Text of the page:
Axe (yue 鉞)

Detail of a pattern
Image 1 of 2

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At A Glance

On View
  • Period

    ca. 1250-ca. 1050 BCE
  • Geography

    Anyang, probably Henan province, China
  • Material

    Jade (nephrite)
  • Dimension

    H x W x D: 16 × 8.8 × 1.1 cm (6 5/16 × 3 7/16 × 7/16 in)
  • Accession Number



Object Details

  • Description

    Blade, flared rectangular shape, center of sides with carved, shaped notches; pierced in three places; opaque marbled grays, greenish tones. (Flaws between suspension holes on front; soil adhering to surface; small nick in blade edge; abraded area between suspension holes near top on back.)
  • Previous custodian or owner

    C.T. Loo & Company (1914-1948)
    Diedrich Abbes (1866-1959)
    Dr. Arthur M. Sackler (1913-1987)
  • Provenance

    1936 to 1937
    C. T. Loo & Company, New York, NY acquired in November 1936 [1]
    1937 to 1959
    Diedrich Abbes (1866-1959), Greenwich, Connecticut purchased from C. T. Loo & Company, New York on January 7, 1937 [2]
    1959 to 1987
    Arthur M. Sackler, New York, purchased from the estate of Diedrich Abbes on July 10, 1959 through Frank Caro, C. T. Loo Chinese Art, New York [3]
    From 1987
    Arthur M. Sackler Gallery, gift of Arthur M. Sackler in 1987 [4]
    [1] See C. T. Loo & Company stock card no 65425: “Bluish and brown jade hatchet with three holes. In a box. January 7, 1937 sold Mr. Abbes,” copy in object file. This card has no date, however, the preceding stock number, 65424 is dated to November 18, 1936. It is likely that this object was acquired at the same time.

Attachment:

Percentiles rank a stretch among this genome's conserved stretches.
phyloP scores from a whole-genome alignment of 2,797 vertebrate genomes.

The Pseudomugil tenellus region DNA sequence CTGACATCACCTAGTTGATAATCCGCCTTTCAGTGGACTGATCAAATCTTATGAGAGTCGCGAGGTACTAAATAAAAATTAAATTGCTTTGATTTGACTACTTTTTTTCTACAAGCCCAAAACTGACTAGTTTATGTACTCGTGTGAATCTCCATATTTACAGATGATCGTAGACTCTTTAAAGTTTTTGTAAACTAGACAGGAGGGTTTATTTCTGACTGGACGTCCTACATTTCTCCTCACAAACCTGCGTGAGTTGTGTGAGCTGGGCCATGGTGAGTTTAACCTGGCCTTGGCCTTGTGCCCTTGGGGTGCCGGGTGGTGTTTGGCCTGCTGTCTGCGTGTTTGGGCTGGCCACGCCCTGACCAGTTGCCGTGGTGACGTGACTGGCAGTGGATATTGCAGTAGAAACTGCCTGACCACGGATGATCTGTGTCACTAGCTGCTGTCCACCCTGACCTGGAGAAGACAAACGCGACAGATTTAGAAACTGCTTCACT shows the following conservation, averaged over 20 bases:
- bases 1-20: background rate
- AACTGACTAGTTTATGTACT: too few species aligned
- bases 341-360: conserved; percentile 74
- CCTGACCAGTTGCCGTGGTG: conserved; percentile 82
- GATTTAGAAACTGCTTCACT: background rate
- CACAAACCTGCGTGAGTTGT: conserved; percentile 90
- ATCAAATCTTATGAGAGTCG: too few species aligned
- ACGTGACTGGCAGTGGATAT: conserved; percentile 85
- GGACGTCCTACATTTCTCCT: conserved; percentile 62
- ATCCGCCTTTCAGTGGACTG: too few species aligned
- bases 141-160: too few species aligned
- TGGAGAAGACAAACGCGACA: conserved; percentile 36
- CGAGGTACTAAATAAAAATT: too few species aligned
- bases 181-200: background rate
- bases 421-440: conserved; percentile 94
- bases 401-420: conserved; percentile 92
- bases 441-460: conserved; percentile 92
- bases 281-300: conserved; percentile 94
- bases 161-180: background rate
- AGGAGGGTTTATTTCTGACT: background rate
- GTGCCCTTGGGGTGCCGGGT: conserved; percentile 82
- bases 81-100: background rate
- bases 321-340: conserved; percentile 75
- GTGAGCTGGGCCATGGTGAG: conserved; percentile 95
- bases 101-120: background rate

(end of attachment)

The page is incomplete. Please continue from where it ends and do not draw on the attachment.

[2] See note 1.
    [3] See letter written on Arthur M. Sackler, M.D. letterhead acknowledging the "purchase and receipt of 17 pieces of stone carvings of the Shang, Yin-Chou and Chou periods from the Dietrich Abbes collection. The price in full, exclusive of commission, will be paid as indicated by this note in two installments," copy in object file. See also letter to Frank Caro from Arnold J. Bai of the law firm Goldstein and Peck, Bridgeport Connecticut, September 28, 1960, copy in object file. The letter asks Frank Caro to have (presumably) his client, Arthur M. Sackler, to send the final payment for the Diedrich Abbes Collection of jades to the law firm. Goldstein and Peck mistakenly identify Mr. Caro’s business as C. T. Loo Company, when it was actually C. T. Loo Chinese Art.
    [4] Pursuant to the agreement between Arthur M. Sackler and the Smithsonian Institution, dated July 28, 1982, legal title of the donated objects was transferred to the Arthur M. Sackler Gallery on September 11, 1987.
  • Origin

    Anyang, probably Henan province, China
  • Credit Line

    Gift of Arthur M. Sackler
  • Type

    Ceremonial Object
  • On View

    Sackler Gallery 24a: Anyang: China's Ancient City of Kings
  • Restrictions and Rights

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